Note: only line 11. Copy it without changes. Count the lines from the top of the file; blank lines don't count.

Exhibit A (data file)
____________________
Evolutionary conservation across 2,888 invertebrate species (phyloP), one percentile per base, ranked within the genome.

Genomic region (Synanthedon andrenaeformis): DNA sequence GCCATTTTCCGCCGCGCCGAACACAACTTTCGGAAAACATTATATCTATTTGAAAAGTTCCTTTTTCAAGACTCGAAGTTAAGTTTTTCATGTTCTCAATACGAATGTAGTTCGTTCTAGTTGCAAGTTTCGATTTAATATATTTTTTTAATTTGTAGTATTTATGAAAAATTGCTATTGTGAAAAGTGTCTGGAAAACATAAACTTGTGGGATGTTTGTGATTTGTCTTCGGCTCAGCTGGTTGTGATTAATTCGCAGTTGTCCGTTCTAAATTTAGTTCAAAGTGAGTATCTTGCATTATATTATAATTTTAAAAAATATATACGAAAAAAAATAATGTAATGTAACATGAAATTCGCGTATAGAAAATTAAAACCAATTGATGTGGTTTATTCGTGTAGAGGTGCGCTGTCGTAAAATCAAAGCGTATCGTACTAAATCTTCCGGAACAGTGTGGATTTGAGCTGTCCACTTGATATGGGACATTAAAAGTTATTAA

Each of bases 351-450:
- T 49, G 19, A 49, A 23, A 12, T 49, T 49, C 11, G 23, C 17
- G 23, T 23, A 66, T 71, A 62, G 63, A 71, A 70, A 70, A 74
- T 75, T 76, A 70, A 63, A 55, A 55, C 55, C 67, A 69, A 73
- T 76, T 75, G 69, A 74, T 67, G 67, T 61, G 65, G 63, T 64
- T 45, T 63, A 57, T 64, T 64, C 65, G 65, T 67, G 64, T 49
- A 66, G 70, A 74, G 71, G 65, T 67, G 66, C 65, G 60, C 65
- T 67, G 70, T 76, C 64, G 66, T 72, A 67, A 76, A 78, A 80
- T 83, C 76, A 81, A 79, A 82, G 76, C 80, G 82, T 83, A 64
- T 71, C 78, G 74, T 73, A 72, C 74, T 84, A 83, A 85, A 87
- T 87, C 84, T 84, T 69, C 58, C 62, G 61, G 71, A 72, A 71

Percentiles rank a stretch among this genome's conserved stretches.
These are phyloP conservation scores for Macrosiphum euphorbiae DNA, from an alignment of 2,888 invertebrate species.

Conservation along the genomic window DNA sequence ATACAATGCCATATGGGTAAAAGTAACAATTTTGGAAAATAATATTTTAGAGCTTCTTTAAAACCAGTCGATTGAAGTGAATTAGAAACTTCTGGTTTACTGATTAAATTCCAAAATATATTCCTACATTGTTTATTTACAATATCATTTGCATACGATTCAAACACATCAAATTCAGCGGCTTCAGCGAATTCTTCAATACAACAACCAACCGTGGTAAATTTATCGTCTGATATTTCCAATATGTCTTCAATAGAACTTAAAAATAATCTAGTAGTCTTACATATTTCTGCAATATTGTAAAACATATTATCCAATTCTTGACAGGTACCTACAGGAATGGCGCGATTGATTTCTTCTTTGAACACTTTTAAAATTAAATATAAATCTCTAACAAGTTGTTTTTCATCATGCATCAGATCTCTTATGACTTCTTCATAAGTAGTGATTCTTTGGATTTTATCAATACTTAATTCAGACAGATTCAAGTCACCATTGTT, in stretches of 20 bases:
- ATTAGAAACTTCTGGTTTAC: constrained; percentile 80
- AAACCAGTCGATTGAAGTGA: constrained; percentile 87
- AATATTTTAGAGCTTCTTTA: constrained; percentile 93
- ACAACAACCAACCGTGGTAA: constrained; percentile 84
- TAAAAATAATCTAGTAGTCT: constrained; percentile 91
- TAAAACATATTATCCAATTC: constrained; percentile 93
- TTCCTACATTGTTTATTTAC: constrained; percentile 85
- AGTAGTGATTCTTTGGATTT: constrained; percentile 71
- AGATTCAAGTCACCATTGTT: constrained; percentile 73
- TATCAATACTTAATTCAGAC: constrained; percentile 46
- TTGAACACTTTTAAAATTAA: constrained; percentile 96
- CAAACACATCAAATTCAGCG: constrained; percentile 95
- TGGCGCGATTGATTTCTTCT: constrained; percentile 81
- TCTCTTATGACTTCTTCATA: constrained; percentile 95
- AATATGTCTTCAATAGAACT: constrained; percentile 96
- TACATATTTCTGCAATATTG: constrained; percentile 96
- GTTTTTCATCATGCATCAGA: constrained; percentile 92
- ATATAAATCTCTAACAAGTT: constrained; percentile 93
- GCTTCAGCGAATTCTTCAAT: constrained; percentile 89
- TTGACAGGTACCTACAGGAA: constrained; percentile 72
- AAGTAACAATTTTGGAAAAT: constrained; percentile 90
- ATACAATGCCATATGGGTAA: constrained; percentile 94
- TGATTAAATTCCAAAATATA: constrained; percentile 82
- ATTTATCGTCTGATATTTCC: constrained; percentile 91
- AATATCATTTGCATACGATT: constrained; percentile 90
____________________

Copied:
- T 83, C 76, A 81, A 79, A 82, G 76, C 80, G 82, T 83, A 64